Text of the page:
Additional support for learning: experiences of pupils and those that support them

Findings from qualitative research.

2. Additional support for learning provision

Chapter summary

All local authorities involved in the research said their authority had a clear ethos around meeting the needs of children with ASN, which was in line with the presumption of mainstreaming. School staff also said that they worked to these local authority strategies, and a few secondary schools said they had their own strategies around inclusion or ASN.

Overall, local authorities aimed to support children in mainstream school, within their local area, where possible. Although some local authority officers felt that decision making processes around education for children with ASN worked well, some felt there were challenges - including lack of resources and budget constraints. School staff generally felt the decision making process worked reasonably well, but staff in one area felt that the decision making process was unclear and lacked resources.

Overall, most local authority officers felt that the balance of additional support for learning provision in their area was improving, becoming more flexible and focusing on individual pathways. However, most also felt there was still more to do to improve the balance of provision, including developing resources including money, staff and facilities available in mainstream schools; recruiting skilled staff; understanding outcomes; meeting specific needs; and focusing on early intervention.

Staff at special schools felt that their role was changing - with more focus on complex needs, and some focus on transitions back to mainstream. Mainstream school staff often felt that they were seeing more pupils with more complex needs attending the school.

In some areas, there was a clear feeling that there were not enough resources to meet needs - particularly in mainstream schools. Some, both local authority officers and school staff, felt that special schools were often well resourced, but there was a lot of pressure on mainstream schools and a lot of demand for places in enhanced bases.


2.1 This chapter explores findings relating to the nature of education provision for children with ASN in the six local authorities and 18 schools involved in this research. It explores:

  • ethos and approaches to meeting needs;
  • types of provision available;
  • decision making processes;
  • views on the balance of provision across different types; and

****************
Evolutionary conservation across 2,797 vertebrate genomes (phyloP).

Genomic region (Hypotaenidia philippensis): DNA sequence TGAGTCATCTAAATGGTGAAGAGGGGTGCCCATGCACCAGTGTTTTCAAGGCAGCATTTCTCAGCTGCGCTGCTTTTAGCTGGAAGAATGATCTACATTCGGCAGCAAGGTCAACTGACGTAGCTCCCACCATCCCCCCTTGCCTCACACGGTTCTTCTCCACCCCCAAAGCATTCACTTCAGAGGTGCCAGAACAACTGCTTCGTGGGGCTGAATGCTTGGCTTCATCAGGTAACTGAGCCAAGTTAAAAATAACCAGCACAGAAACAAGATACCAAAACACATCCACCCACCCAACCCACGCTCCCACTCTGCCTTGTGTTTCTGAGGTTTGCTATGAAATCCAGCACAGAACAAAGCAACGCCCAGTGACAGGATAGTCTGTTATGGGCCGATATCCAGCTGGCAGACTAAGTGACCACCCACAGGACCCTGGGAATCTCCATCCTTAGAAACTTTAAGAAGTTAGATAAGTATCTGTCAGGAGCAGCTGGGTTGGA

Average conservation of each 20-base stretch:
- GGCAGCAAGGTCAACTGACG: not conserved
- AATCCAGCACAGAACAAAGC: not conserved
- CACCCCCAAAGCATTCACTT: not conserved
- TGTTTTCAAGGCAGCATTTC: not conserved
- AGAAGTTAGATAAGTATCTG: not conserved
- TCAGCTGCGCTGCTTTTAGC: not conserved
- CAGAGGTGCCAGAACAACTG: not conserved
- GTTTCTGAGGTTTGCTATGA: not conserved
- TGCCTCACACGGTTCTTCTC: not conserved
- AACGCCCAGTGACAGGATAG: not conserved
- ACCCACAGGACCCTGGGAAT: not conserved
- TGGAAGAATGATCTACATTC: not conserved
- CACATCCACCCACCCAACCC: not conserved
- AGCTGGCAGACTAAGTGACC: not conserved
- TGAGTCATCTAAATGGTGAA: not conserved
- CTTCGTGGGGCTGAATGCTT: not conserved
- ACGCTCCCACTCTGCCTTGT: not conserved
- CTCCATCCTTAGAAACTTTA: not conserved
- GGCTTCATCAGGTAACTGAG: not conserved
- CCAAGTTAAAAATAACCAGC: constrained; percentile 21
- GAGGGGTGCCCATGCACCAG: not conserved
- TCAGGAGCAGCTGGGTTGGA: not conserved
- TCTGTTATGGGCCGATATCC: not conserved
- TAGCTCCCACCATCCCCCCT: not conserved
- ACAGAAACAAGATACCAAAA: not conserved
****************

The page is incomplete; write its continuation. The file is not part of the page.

• success factors and challenges around this provision.

2.2 It is worth noting that this research is qualitative. While this chapter gives an in-depth understanding of the experiences, feelings and perspectives of those who were involved in the research, its findings cannot be extrapolated to the wider population.

Ethos and approach to meeting needs

2.3 All of the local authority officers involved in this research said that their local authority had a clear ethos in relation to meeting the needs of children with ASN. All said that it was in line with the presumption of mainstreaming.

"We're in tune with the national ethos of the presumption of mainstreaming."
Educational psychologist

2.4 The key principles underpinning local approaches included resilience, independence, inclusion, wellbeing, children's rights, treating children as individuals, community connections, needs based support, local support and raising attainment. These approaches focused on making sure that meeting ASN was everyone's responsibility.

"We look at the needs of the child first and we make the service meet the needs of the child."
Education officer

"The ethos would be that we work inclusively. We work with people close to their home and community, and that we work collaboratively with rather than on or to people."
Educational psychologist

2.5 Each local authority area confirmed that its approach to meeting the needs of children with ASN was formalised in a plan or strategy. Local authority officers mentioned plans, strategies, briefing papers, frameworks, codes of practice and practice models. In some cases, strategies or plans were produced for meeting particular types of need.


In one area, the local authority was working with mental health colleagues to develop an autism strategy, as this appeared to be an area of growth in need in schools locally.

2.6 Leadership teams within schools were also asked about the ethos that their school worked towards in relation to children with ASN. Most said that they worked towards the wider local authority strategy, and focused on inclusion, nurture, mainstreaming and meeting the needs of the individual child. A few secondary schools pointed to their own school strategies, relating to inclusion or specific types of ASN such as autism.